Julius Randle overcame early struggles akin to game 1 as the Knicks took down the Hawks to tie the series at 1-1.

NEW YORK, NY — After struggling heavily in the New York Knicks’ Game 1 loss to the Atlanta Hawks on Sunday, Julius Randle had a lot of work to do to get back to the player that just won the Most Improved Player award, earned his first career All-Star berth, and guided the Knicks to the playoffs this year. 

Saying that he would “come back ready next game” after a disgruntled performance in which he shot just 6-of-23 from the field, Randle still found difficulty early in Wednesday night’s contest.

In the first half, Randle only scored two points on 0-for-6 shooting from the field and was-17 in his 18 minutes on the court. He was a frequent victim of double teams and had trouble passing out to teammates or driving to the basket. His two points were only via a pair of free throws attempted in the half. 

Everything changed in the second half, though, as Randle immediately set the tone with a three-pointer to start the third quarter.

“We came out in the third quarter, we couldn’t go down 0-2 on our own court,” said Randle about what changed at halftime. “Our intensity just went up to another level. … When we’re able to get stops, we play with a better pace on the offensive end.”

That was exactly the case for the Knicks as they outscored the Hawks 32-18 in the third quarter, and Randle was responsible for scoring 11 of those points. For the entire second half, Randle played at a +20 while scoring 13 points to go along with five rebounds and three assists. And, of course, the Knicks went on to win the game 101-92 to even the series at one game apiece, heading back to Atlanta for Game 3.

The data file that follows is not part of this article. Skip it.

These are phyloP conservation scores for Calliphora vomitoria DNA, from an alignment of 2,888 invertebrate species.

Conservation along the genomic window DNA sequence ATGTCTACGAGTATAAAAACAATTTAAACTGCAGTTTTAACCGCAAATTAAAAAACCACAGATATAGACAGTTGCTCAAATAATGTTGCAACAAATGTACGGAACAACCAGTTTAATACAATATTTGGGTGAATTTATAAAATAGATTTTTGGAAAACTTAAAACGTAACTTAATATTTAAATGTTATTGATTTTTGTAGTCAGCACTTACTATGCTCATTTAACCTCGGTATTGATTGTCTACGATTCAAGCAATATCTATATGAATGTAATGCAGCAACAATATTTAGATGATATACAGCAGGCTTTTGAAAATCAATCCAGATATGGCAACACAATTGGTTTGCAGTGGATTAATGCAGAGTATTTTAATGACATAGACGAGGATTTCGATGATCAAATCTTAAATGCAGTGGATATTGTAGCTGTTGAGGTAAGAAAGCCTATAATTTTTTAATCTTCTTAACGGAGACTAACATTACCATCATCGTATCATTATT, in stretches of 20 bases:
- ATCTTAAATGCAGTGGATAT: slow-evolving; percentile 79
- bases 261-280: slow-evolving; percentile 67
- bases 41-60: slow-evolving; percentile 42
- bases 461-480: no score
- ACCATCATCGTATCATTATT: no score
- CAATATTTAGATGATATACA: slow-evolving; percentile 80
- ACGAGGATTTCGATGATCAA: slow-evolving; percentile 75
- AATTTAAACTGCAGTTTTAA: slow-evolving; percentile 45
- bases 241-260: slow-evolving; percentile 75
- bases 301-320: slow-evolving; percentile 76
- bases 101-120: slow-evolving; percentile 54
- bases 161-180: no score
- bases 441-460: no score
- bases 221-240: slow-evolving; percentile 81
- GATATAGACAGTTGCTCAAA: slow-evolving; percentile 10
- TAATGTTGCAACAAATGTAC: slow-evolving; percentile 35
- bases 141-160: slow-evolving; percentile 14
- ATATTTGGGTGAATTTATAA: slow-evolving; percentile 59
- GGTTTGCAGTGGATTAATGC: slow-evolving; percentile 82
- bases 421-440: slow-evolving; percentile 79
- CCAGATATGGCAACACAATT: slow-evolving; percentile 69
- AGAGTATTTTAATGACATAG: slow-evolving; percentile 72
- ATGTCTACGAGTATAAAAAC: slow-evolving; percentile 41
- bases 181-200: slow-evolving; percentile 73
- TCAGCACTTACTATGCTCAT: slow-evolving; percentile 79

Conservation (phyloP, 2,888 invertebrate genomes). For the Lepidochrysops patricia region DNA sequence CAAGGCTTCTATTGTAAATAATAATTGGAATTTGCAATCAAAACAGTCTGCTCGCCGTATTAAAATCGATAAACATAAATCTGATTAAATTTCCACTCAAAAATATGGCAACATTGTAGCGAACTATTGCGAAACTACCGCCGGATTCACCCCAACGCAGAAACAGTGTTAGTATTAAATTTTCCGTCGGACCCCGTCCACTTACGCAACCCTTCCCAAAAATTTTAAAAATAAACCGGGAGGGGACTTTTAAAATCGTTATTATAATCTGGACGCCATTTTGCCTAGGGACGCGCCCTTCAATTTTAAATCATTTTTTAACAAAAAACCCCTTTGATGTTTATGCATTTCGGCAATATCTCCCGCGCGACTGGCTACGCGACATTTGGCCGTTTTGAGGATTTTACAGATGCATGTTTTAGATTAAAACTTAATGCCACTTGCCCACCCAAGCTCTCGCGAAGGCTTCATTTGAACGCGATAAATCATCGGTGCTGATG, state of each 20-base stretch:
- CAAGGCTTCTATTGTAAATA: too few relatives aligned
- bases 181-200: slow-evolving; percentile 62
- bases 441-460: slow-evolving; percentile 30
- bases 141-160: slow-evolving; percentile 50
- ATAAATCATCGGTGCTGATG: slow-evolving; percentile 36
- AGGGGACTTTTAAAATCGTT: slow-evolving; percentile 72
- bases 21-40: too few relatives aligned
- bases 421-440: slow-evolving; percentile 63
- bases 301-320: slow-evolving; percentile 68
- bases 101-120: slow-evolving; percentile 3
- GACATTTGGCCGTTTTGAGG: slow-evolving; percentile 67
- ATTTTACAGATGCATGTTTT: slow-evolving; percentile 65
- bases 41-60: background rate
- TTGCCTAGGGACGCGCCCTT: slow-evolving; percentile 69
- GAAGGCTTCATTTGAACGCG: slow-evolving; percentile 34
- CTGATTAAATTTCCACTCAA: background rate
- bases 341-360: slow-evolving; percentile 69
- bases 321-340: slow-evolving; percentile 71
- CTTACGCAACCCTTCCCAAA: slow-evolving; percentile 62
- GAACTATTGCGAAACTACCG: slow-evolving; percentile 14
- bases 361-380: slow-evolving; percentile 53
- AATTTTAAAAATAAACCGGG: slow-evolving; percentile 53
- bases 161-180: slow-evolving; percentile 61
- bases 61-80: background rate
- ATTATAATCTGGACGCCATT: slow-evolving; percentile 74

He did a much better job of reading those double teams in the second half, finding the open teammate, and not forcing a shot. Take the possession below, where Randle drives the lane against Bogdan Bogdanovic. Clint Capela comes over to double, and Randle finds Taj Gibson open under the basket for the easy slam.

“There’s constant communication on the court,” said Randle when asked about how the veterans like Gibson help him on the floor. “Telling them what I see and telling me what they see. I talk to [Knicks head coach Tom Thibodeau] after the games. There are always going to be adjustments.” 

Thibodeau noticed the turnaround from Randle and noted how he has prepared all season to be ready for defenses to focus on him like this.

“As the game went on, he started to see things better,” said Thibodeau on Randle’s second-half switch. “As is the case with Julius, each game he’ll get better. He’s seen all these defenses before, just has to be patient, keep moving, make the right plays, make the right reads.” 

Even outside of scoring, Julius Randle has maintained his all-around game. He’s pulled down 12 rebounds in each game so far this series to go along with four assists per game. The rebound numbers are higher than his regular-season average of 10.2, while the assist number is a bit lower than his average of six per game.

Either way, now that the Knicks can breathe a little with the series tied at one game apiece, hopefully Randle’s game will just continue to round into form here in the playoffs. They’ll certainly need it as they head to Atlanta.

“Julius is not gonna go away, he’ll keep coming,” said Thibodeau. “He’s got great will, great determination and he’s a player.”


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